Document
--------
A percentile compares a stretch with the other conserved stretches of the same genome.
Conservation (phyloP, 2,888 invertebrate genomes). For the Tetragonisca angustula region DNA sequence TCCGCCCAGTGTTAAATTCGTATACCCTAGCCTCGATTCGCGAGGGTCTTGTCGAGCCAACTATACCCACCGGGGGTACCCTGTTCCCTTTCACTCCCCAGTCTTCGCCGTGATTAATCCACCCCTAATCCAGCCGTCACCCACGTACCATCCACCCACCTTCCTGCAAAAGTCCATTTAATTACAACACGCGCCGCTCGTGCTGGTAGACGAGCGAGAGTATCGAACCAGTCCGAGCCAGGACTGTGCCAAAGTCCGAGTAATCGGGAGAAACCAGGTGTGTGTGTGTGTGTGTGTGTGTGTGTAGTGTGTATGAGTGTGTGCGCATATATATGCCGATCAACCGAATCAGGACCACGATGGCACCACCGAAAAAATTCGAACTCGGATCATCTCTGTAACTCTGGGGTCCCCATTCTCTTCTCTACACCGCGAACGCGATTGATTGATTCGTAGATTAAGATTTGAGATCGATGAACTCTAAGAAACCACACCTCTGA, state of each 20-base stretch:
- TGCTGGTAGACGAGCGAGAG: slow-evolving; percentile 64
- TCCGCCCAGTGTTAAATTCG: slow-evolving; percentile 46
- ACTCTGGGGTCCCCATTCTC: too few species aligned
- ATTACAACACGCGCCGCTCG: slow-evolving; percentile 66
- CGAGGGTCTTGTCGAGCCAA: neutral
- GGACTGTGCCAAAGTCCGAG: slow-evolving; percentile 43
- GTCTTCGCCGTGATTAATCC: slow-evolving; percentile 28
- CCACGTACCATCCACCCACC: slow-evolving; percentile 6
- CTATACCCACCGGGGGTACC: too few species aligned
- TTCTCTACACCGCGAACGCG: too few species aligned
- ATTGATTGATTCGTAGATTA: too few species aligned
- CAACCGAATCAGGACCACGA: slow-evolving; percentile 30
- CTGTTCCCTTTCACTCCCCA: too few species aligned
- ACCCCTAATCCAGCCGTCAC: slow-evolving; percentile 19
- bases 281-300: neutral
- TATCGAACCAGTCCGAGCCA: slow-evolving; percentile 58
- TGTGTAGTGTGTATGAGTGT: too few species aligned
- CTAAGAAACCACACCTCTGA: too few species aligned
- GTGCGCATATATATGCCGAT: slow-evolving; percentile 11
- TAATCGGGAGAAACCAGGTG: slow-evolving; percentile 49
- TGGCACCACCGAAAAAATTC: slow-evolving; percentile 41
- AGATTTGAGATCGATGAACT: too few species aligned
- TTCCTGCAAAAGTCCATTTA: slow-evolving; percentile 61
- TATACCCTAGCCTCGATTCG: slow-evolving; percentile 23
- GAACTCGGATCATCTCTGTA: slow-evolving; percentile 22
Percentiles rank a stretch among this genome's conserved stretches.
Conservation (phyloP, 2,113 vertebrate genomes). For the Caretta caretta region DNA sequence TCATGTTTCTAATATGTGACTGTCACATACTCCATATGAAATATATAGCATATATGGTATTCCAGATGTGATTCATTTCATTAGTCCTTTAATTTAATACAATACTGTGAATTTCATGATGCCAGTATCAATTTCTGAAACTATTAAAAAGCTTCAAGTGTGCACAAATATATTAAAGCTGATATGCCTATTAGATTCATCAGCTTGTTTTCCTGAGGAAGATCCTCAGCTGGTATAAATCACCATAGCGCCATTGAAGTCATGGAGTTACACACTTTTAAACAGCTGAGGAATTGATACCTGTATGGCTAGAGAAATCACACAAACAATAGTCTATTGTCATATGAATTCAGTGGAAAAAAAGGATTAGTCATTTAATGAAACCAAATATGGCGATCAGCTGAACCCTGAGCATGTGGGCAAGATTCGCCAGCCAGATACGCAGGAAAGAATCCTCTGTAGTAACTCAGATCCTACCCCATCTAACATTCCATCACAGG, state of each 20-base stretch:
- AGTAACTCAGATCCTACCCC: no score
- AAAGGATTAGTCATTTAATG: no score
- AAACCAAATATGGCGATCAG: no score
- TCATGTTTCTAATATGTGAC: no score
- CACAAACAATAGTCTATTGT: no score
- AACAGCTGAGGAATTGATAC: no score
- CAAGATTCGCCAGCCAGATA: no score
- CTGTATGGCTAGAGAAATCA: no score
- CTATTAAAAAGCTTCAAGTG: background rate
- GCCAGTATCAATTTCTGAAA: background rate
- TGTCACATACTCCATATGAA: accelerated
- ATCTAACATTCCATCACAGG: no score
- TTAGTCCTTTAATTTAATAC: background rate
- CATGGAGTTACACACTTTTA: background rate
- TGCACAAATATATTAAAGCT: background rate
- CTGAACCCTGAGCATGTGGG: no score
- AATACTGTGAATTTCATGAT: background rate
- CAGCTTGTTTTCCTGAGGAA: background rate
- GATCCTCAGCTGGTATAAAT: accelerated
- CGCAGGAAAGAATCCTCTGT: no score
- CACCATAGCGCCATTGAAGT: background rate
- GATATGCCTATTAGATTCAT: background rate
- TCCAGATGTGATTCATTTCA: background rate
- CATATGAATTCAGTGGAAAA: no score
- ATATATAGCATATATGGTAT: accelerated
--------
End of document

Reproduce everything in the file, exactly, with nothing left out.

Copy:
A percentile compares a stretch with the other conserved stretches of the same genome.
Conservation (phyloP, 2,888 invertebrate genomes). For the Tetragonisca angustula region DNA sequence TCCGCCCAGTGTTAAATTCGTATACCCTAGCCTCGATTCGCGAGGGTCTTGTCGAGCCAACTATACCCACCGGGGGTACCCTGTTCCCTTTCACTCCCCAGTCTTCGCCGTGATTAATCCACCCCTAATCCAGCCGTCACCCACGTACCATCCACCCACCTTCCTGCAAAAGTCCATTTAATTACAACACGCGCCGCTCGTGCTGGTAGACGAGCGAGAGTATCGAACCAGTCCGAGCCAGGACTGTGCCAAAGTCCGAGTAATCGGGAGAAACCAGGTGTGTGTGTGTGTGTGTGTGTGTGTGTAGTGTGTATGAGTGTGTGCGCATATATATGCCGATCAACCGAATCAGGACCACGATGGCACCACCGAAAAAATTCGAACTCGGATCATCTCTGTAACTCTGGGGTCCCCATTCTCTTCTCTACACCGCGAACGCGATTGATTGATTCGTAGATTAAGATTTGAGATCGATGAACTCTAAGAAACCACACCTCTGA, state of each 20-base stretch:
- TGCTGGTAGACGAGCGAGAG: slow-evolving; percentile 64
- TCCGCCCAGTGTTAAATTCG: slow-evolving; percentile 46
- ACTCTGGGGTCCCCATTCTC: too few species aligned
- ATTACAACACGCGCCGCTCG: slow-evolving; percentile 66
- CGAGGGTCTTGTCGAGCCAA: neutral
- GGACTGTGCCAAAGTCCGAG: slow-evolving; percentile 43
- GTCTTCGCCGTGATTAATCC: slow-evolving; percentile 28
- CCACGTACCATCCACCCACC: slow-evolving; percentile 6
- CTATACCCACCGGGGGTACC: too few species aligned
- TTCTCTACACCGCGAACGCG: too few species aligned
- ATTGATTGATTCGTAGATTA: too few species aligned
- CAACCGAATCAGGACCACGA: slow-evolving; percentile 30
- CTGTTCCCTTTCACTCCCCA: too few species aligned
- ACCCCTAATCCAGCCGTCAC: slow-evolving; percentile 19
- bases 281-300: neutral
- TATCGAACCAGTCCGAGCCA: slow-evolving; percentile 58
- TGTGTAGTGTGTATGAGTGT: too few species aligned
- CTAAGAAACCACACCTCTGA: too few species aligned
- GTGCGCATATATATGCCGAT: slow-evolving; percentile 11
- TAATCGGGAGAAACCAGGTG: slow-evolving; percentile 49
- TGGCACCACCGAAAAAATTC: slow-evolving; percentile 41
- AGATTTGAGATCGATGAACT: too few species aligned
- TTCCTGCAAAAGTCCATTTA: slow-evolving; percentile 61
- TATACCCTAGCCTCGATTCG: slow-evolving; percentile 23
- GAACTCGGATCATCTCTGTA: slow-evolving; percentile 22
Percentiles rank a stretch among this genome's conserved stretches.
Conservation (phyloP, 2,113 vertebrate genomes). For the Caretta caretta region DNA sequence TCATGTTTCTAATATGTGACTGTCACATACTCCATATGAAATATATAGCATATATGGTATTCCAGATGTGATTCATTTCATTAGTCCTTTAATTTAATACAATACTGTGAATTTCATGATGCCAGTATCAATTTCTGAAACTATTAAAAAGCTTCAAGTGTGCACAAATATATTAAAGCTGATATGCCTATTAGATTCATCAGCTTGTTTTCCTGAGGAAGATCCTCAGCTGGTATAAATCACCATAGCGCCATTGAAGTCATGGAGTTACACACTTTTAAACAGCTGAGGAATTGATACCTGTATGGCTAGAGAAATCACACAAACAATAGTCTATTGTCATATGAATTCAGTGGAAAAAAAGGATTAGTCATTTAATGAAACCAAATATGGCGATCAGCTGAACCCTGAGCATGTGGGCAAGATTCGCCAGCCAGATACGCAGGAAAGAATCCTCTGTAGTAACTCAGATCCTACCCCATCTAACATTCCATCACAGG, state of each 20-base stretch:
- AGTAACTCAGATCCTACCCC: no score
- AAAGGATTAGTCATTTAATG: no score
- AAACCAAATATGGCGATCAG: no score
- TCATGTTTCTAATATGTGAC: no score
- CACAAACAATAGTCTATTGT: no score
- AACAGCTGAGGAATTGATAC: no score
- CAAGATTCGCCAGCCAGATA: no score
- CTGTATGGCTAGAGAAATCA: no score
- CTATTAAAAAGCTTCAAGTG: background rate
- GCCAGTATCAATTTCTGAAA: background rate
- TGTCACATACTCCATATGAA: accelerated
- ATCTAACATTCCATCACAGG: no score
- TTAGTCCTTTAATTTAATAC: background rate
- CATGGAGTTACACACTTTTA: background rate
- TGCACAAATATATTAAAGCT: background rate
- CTGAACCCTGAGCATGTGGG: no score
- AATACTGTGAATTTCATGAT: background rate
- CAGCTTGTTTTCCTGAGGAA: background rate
- GATCCTCAGCTGGTATAAAT: accelerated
- CGCAGGAAAGAATCCTCTGT: no score
- CACCATAGCGCCATTGAAGT: background rate
- GATATGCCTATTAGATTCAT: background rate
- TCCAGATGTGATTCATTTCA: background rate
- CATATGAATTCAGTGGAAAA: no score
- ATATATAGCATATATGGTAT: accelerated